OTC News Archive

Spinout doctor

By Cheryl Meyer, TheDeal.com
February 15, 2006

The University of Texas at Austin isn’t at the head of the class when it comes to commercializing university technology. That space is dominated by the likes of Stanford University, which filed more than 300 patents in 2004 and has spawned an impressive list of companies over the years including Google Inc., Sun Microsystems Inc. and Yahoo! Inc.; and the Massachusetts Institute of Technology, which each year generates about 100 licensing agreements and spins off 20 startup companies. By comparison, through 2004, UT Austin’s Office of Technology Commercialization averaged about 26 licensing agreements annually and created an average of five startups per year.

But the Longhorns have experienced an upsurge in activity since director Neil Iscoe arrived in 2003. Revenue generated from university technologies that have been licensed or spun out into standalone companies was up from $3.9 million in ’03 to $6.7 million last year. The number of patents filed increased from 18 in 2002 to 120 in 2005, and the number of invention disclosure forms submitted by researchers interested in commercializing their technology rose from 68 in 2003 to 128 last year.

“I was hired to make this department work,” Iscoe says. Highlights over the past three years include a deal with Arch Venture Partners to spin out Semzyme, a startup based on UT Austin-developed nanotechnology, and the spinout of drug discovery software maker Optive Research Inc., founded in 2003 by UT Austin professor Robert Pearlman.

Innovative technology is the foundation of tech transfer. But a dynamic team of dealmakers that can recognize promising research, market it to potential buyers, negotiate licensing and equity agreements, and maintain a network of venture capital and industry contacts is crucial as well. “It takes a particularly sophisticated dealmaker to work here,” Iscoe says, “because they have to work with both faculty and industry and deal with them quickly.”

Iscoe’s entrepreneurial background—he’s founded two tech companies, including financial transaction firm eCertain—helps him work with university researchers, VCs, and private-sector entrepreneurs. He’s also building stronger ties with Austin’s high-tech industry, speaking at numerous early-stage technology conferences each year, working trade shows and hosting an annual university technology showcase titled “Ready to Commercialize.”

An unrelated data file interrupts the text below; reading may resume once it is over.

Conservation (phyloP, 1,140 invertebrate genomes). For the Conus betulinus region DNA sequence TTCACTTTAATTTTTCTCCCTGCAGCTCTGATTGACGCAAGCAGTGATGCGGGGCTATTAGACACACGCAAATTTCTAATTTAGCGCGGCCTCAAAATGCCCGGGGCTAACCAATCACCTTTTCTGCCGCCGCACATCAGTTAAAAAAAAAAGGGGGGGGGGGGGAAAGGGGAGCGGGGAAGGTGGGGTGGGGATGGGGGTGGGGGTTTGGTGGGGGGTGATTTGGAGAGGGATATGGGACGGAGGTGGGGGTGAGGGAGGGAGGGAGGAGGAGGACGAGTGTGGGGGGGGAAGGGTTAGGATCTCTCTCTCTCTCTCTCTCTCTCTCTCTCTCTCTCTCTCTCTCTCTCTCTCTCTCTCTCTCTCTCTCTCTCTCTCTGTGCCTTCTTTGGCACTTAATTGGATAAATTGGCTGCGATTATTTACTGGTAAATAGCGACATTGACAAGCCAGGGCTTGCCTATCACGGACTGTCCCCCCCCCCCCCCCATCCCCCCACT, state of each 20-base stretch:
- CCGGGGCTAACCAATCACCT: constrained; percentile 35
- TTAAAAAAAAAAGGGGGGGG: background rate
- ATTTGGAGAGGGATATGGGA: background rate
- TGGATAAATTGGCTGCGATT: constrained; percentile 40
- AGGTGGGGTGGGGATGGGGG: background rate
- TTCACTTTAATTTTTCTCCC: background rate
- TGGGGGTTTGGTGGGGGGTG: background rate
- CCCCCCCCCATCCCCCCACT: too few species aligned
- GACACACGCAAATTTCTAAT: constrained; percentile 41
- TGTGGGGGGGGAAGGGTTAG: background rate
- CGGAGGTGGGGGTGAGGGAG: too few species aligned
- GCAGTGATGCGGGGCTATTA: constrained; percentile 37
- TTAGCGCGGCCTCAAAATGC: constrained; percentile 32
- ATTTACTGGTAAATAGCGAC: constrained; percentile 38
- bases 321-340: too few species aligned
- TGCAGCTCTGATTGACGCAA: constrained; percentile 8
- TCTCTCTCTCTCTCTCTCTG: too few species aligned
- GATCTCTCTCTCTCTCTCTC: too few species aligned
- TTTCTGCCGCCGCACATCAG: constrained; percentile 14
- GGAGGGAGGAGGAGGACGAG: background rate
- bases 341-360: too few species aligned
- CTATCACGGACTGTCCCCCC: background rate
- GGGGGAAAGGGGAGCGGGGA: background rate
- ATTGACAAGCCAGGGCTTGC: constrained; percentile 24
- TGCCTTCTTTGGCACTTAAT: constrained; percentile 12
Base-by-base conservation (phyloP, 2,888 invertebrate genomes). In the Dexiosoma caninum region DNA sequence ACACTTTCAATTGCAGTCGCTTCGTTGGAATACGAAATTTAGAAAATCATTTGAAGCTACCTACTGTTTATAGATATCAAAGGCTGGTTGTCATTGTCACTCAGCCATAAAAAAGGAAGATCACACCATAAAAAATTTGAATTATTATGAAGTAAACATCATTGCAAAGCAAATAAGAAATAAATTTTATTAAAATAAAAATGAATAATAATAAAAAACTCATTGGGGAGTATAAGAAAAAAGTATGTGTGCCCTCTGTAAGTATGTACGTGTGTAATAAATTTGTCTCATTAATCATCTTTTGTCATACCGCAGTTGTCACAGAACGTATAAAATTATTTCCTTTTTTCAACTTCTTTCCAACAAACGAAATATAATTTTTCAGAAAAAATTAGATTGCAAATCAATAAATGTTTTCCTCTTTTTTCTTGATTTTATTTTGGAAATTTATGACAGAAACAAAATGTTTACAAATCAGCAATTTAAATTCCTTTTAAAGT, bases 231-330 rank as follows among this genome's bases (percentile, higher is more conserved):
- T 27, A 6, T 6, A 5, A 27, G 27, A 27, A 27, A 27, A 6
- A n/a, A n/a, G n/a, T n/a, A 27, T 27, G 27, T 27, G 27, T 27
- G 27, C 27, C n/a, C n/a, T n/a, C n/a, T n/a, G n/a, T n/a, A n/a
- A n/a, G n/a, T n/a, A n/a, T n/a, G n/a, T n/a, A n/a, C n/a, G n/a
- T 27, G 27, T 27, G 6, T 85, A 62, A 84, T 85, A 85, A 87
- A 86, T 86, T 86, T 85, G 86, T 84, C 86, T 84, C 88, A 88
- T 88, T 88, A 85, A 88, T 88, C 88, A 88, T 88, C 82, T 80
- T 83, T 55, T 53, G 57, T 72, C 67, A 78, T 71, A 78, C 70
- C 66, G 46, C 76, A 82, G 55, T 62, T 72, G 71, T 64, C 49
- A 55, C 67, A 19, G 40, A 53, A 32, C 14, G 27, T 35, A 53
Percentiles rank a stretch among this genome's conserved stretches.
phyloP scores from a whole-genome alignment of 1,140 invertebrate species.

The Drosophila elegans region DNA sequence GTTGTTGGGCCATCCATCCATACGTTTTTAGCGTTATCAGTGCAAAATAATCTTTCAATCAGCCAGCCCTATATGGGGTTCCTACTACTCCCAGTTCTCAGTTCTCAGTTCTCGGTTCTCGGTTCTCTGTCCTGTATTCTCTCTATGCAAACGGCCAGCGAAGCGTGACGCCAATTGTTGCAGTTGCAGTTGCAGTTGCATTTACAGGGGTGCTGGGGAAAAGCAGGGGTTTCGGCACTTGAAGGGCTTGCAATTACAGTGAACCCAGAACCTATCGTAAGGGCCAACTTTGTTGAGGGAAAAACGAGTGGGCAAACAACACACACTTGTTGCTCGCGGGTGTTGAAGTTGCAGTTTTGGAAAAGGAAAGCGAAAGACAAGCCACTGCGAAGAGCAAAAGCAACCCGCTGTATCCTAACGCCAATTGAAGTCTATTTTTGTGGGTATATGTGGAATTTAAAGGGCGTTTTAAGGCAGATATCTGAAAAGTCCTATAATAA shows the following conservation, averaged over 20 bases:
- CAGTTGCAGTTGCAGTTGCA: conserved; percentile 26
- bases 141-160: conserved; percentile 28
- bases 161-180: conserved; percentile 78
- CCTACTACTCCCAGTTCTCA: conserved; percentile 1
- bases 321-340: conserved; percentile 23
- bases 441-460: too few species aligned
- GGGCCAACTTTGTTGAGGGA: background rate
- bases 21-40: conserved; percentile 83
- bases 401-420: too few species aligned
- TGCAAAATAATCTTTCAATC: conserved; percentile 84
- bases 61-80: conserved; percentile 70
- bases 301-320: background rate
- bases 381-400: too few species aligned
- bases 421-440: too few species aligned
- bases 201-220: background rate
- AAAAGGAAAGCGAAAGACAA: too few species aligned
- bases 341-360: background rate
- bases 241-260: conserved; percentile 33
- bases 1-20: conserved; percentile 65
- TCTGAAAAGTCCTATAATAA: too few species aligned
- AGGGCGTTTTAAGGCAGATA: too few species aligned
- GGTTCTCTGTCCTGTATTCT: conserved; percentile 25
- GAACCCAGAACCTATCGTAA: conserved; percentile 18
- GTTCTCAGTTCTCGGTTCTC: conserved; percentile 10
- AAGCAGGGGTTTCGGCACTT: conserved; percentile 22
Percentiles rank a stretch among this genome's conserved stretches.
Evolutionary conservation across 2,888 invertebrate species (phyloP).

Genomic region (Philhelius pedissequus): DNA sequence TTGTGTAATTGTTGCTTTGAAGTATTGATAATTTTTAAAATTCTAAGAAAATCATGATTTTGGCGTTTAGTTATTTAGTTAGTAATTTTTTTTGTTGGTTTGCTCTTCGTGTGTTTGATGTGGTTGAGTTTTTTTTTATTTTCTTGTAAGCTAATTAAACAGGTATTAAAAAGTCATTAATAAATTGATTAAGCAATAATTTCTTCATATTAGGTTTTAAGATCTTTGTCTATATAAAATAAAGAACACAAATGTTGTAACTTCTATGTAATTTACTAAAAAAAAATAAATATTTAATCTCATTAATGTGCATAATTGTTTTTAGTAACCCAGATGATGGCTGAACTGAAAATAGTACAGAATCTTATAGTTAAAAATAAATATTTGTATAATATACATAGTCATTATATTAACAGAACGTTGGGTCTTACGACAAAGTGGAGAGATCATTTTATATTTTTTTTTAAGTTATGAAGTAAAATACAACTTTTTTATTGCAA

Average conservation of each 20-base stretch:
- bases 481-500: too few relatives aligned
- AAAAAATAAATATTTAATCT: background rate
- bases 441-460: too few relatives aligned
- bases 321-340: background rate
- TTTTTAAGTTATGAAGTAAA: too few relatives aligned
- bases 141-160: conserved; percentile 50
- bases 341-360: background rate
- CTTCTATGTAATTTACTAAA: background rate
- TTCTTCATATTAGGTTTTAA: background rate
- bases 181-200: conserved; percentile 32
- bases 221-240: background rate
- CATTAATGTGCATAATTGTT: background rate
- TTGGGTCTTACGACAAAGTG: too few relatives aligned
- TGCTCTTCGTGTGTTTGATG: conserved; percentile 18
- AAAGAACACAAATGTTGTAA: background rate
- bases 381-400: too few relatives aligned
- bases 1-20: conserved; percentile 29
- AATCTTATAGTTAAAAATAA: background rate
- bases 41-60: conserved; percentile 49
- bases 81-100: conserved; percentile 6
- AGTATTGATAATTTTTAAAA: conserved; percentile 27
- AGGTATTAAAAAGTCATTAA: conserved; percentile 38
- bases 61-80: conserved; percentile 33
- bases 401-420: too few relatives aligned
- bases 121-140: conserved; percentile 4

Entercel Ltd., an Austin-based biotech company and UT Austin spinoff, is a rising OTC star. Co-founded by former UT Austin graduate student Brian Windsor, now the company’s managing director and chief scientist, Entercel’s technology enhances the performance of fungicides. The OTC was instrumental in helping Windsor commercialize his technology, securing venture funding from Emergent Technologies Inc., which helped launch Entercel in April 2004.

“Neil and the OTC cut through all of the red tape to get a deal done … in a very short amount of time,” Windsor says. “Working with Neil is on par with working with anyone in industry who is in business development. He gets it from the side of the company, from the side of venture capital and obviously from the side of the university.”

Entercel has yet to sign any licensing agreements, but it has several joint development deals in the works. Last year, for example, Entercel signed an agreement with pest management giant Dow AgroSciences LLC of Indianapolis to determine if Entercel’s technology can improve the efficacy of Dow’s products.

If Entercel takes flight, the OTC, which has an equity stake, will share in the reward. The payoff won’t come close to the $336 million Stanford made in 2005 by selling a sliver of its Google stock—but you’ve got to start somewhere.